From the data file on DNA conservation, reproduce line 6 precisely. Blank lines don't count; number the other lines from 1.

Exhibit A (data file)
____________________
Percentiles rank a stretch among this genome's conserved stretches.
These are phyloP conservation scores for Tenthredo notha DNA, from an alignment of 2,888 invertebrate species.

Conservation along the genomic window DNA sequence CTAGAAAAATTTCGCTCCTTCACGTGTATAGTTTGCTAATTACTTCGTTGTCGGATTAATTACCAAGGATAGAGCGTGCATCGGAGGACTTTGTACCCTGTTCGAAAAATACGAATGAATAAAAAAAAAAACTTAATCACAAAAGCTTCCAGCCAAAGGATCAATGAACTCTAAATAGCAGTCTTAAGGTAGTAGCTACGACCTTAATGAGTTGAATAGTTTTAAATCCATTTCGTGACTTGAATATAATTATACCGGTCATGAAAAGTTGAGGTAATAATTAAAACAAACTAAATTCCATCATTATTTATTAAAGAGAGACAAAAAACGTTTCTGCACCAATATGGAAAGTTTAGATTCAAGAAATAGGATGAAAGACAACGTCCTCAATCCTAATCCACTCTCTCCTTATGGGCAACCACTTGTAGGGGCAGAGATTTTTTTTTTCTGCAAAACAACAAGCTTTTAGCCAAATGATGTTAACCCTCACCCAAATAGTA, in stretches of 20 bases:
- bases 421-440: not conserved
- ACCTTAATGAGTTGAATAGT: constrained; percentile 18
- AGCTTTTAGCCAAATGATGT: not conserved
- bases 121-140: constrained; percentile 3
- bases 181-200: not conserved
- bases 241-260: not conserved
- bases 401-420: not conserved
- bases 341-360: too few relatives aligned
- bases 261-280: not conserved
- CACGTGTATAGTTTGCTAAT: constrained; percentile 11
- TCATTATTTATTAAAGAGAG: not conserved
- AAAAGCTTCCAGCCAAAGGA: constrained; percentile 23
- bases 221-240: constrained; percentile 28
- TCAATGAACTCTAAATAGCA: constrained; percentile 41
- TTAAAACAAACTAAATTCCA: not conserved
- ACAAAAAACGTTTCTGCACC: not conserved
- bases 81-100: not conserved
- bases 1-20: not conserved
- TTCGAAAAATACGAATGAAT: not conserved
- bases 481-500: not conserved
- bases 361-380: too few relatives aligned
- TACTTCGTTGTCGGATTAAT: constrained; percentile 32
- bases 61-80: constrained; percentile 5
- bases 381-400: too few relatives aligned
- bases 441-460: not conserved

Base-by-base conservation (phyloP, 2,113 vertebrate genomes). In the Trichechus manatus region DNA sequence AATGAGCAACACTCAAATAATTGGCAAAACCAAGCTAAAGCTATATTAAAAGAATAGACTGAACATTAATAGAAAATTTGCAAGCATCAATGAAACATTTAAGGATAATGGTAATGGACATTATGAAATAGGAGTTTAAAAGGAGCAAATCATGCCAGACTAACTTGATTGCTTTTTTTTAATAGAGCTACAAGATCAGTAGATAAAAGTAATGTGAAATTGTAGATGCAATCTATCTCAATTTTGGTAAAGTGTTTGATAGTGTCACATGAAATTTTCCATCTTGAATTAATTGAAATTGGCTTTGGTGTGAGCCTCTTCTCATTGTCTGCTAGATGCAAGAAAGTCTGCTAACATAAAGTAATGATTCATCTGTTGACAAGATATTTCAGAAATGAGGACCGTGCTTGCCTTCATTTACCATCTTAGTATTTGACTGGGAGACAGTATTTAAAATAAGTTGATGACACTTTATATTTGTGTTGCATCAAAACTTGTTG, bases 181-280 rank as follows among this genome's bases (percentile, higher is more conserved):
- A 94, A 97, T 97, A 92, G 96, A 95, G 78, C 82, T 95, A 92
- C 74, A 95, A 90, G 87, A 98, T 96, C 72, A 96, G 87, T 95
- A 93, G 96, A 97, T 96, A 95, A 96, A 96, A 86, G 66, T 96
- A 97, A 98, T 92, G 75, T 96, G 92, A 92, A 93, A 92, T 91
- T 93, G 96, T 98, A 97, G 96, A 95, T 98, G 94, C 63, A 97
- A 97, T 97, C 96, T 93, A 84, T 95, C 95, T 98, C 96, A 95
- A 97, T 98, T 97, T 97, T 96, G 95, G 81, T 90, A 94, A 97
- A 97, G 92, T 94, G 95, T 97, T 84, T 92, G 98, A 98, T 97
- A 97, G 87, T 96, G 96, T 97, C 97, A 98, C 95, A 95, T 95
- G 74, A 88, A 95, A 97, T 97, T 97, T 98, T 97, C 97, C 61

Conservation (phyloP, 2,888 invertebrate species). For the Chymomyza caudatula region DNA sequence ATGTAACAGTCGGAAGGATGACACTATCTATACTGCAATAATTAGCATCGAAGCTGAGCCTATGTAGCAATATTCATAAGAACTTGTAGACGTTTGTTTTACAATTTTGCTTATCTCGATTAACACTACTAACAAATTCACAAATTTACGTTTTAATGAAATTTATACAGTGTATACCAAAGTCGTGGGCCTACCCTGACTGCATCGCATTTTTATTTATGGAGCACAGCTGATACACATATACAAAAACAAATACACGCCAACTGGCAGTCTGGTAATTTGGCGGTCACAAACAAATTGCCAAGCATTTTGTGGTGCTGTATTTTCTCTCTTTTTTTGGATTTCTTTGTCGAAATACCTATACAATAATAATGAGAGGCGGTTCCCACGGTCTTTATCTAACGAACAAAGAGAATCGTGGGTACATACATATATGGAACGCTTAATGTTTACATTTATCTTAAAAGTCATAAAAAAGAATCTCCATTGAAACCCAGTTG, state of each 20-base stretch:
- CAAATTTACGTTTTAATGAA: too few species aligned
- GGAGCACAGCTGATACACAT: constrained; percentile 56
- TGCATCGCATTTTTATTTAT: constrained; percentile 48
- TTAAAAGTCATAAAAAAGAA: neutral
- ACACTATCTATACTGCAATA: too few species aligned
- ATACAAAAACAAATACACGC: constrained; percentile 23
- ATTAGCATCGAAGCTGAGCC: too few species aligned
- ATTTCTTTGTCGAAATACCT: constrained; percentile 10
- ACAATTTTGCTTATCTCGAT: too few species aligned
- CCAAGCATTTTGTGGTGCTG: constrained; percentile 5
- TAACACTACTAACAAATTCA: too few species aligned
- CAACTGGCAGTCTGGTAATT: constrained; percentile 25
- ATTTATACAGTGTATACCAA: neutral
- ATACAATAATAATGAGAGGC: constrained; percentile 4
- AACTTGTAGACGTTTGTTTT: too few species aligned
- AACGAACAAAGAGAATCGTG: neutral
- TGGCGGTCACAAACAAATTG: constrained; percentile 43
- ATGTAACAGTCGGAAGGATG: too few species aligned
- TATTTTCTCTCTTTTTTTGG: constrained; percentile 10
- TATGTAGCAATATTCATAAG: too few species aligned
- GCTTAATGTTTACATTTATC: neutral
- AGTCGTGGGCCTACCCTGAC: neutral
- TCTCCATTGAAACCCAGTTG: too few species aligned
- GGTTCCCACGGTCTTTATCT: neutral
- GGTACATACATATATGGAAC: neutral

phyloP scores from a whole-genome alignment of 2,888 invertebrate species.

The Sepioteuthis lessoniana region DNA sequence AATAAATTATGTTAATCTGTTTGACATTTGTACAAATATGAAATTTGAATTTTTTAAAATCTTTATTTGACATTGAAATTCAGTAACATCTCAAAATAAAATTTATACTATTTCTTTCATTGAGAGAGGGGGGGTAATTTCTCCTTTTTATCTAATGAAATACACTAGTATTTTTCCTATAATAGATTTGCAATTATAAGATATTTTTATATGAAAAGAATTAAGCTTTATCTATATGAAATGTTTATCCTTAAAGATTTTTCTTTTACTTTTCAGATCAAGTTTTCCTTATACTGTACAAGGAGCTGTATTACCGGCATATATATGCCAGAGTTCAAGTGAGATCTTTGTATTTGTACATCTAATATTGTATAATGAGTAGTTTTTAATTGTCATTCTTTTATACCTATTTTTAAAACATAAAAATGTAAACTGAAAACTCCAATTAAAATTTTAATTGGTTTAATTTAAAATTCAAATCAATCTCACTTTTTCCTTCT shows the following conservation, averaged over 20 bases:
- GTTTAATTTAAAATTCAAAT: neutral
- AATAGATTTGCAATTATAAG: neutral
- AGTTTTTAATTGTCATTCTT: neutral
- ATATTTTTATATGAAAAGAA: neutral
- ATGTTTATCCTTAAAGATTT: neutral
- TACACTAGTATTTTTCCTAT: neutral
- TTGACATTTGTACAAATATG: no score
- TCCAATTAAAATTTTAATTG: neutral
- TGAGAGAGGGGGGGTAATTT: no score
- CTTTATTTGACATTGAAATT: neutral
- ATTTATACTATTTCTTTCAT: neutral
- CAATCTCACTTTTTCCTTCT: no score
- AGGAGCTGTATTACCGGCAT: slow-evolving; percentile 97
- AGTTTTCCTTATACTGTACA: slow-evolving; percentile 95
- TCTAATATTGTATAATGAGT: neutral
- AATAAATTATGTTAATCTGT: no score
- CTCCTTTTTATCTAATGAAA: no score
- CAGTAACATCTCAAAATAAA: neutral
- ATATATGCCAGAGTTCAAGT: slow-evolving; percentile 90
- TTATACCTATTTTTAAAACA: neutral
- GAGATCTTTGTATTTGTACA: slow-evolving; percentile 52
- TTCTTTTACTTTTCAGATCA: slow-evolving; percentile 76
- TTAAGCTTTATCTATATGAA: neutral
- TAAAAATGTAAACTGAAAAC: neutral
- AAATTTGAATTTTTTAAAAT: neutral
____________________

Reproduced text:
- AGCTTTTAGCCAAATGATGT: not conserved